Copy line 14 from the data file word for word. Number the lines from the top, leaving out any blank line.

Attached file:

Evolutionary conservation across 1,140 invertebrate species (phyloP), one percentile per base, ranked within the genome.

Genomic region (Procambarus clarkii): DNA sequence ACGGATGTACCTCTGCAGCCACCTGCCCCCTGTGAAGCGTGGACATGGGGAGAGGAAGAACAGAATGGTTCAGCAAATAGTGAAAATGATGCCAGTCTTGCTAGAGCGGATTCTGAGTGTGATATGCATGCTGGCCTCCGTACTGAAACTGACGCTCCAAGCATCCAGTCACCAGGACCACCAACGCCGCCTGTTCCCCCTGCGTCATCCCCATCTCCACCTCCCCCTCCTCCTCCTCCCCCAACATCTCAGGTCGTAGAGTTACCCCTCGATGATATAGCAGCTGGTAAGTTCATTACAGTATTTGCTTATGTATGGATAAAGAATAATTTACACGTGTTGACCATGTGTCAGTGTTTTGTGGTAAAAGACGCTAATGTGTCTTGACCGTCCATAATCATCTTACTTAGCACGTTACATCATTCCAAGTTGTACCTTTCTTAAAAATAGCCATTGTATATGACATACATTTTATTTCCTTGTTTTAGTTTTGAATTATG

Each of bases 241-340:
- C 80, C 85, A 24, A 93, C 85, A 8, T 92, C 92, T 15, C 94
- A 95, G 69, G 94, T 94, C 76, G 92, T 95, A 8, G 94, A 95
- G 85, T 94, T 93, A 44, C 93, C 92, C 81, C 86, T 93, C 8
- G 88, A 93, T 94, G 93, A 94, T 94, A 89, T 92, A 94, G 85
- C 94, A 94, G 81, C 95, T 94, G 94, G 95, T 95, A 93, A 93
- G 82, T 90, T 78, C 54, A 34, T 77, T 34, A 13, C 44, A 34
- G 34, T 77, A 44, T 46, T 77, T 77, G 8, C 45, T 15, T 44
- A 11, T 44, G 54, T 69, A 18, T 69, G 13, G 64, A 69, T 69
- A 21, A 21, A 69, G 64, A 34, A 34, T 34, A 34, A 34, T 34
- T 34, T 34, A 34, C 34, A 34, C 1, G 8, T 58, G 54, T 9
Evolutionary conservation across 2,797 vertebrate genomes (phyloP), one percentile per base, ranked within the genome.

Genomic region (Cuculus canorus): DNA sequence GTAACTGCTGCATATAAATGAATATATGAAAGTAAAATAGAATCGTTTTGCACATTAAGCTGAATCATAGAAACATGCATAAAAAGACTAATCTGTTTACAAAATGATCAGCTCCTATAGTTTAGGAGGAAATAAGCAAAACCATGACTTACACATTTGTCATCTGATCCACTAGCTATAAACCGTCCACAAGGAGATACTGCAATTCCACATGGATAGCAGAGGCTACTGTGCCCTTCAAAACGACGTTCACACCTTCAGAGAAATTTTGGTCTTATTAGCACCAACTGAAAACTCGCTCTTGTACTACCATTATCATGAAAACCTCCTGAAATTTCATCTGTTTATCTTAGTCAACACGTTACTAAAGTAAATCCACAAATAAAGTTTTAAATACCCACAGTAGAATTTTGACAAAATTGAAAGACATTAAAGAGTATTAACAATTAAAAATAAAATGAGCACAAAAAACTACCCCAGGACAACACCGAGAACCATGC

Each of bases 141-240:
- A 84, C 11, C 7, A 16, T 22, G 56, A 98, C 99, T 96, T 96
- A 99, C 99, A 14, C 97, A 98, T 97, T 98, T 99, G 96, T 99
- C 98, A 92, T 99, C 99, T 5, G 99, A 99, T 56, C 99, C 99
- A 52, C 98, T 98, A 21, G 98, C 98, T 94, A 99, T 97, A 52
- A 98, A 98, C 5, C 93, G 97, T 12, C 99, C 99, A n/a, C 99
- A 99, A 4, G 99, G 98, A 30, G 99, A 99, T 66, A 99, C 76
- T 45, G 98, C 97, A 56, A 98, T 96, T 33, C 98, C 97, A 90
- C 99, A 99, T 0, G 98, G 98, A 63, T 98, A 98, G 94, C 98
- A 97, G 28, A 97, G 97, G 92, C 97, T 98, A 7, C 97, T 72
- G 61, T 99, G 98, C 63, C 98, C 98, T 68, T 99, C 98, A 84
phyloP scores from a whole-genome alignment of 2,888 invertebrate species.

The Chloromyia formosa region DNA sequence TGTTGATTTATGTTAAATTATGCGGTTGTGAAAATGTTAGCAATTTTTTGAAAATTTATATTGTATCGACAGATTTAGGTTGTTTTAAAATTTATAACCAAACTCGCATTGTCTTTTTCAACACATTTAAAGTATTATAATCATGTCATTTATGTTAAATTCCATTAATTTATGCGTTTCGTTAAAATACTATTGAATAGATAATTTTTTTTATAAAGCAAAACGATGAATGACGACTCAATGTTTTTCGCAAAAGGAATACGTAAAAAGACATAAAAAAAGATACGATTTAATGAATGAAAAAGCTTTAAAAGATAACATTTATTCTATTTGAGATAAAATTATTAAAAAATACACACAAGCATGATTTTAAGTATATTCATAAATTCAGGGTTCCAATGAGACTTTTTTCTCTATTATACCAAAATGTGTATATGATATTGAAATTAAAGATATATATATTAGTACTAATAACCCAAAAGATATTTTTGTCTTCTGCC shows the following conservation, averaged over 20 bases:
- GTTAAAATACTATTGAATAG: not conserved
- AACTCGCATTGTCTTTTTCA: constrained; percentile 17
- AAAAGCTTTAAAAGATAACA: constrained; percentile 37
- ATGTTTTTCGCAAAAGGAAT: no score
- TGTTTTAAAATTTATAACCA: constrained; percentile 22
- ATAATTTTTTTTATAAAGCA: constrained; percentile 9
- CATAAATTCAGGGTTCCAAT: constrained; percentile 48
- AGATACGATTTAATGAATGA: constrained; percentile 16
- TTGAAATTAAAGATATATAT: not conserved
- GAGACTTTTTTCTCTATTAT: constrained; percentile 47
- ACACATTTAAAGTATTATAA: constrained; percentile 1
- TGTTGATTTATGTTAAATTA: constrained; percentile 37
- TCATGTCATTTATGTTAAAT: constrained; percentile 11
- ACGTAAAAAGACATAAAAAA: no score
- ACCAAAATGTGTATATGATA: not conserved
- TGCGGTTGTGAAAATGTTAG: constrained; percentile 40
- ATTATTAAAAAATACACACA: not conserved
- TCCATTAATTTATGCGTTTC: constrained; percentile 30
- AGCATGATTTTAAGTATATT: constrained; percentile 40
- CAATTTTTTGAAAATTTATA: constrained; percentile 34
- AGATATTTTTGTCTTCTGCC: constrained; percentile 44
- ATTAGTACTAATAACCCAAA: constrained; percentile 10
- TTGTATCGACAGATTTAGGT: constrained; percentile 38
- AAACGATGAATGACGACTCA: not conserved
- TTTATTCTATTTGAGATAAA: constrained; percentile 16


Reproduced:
Evolutionary conservation across 2,797 vertebrate genomes (phyloP), one percentile per base, ranked within the genome.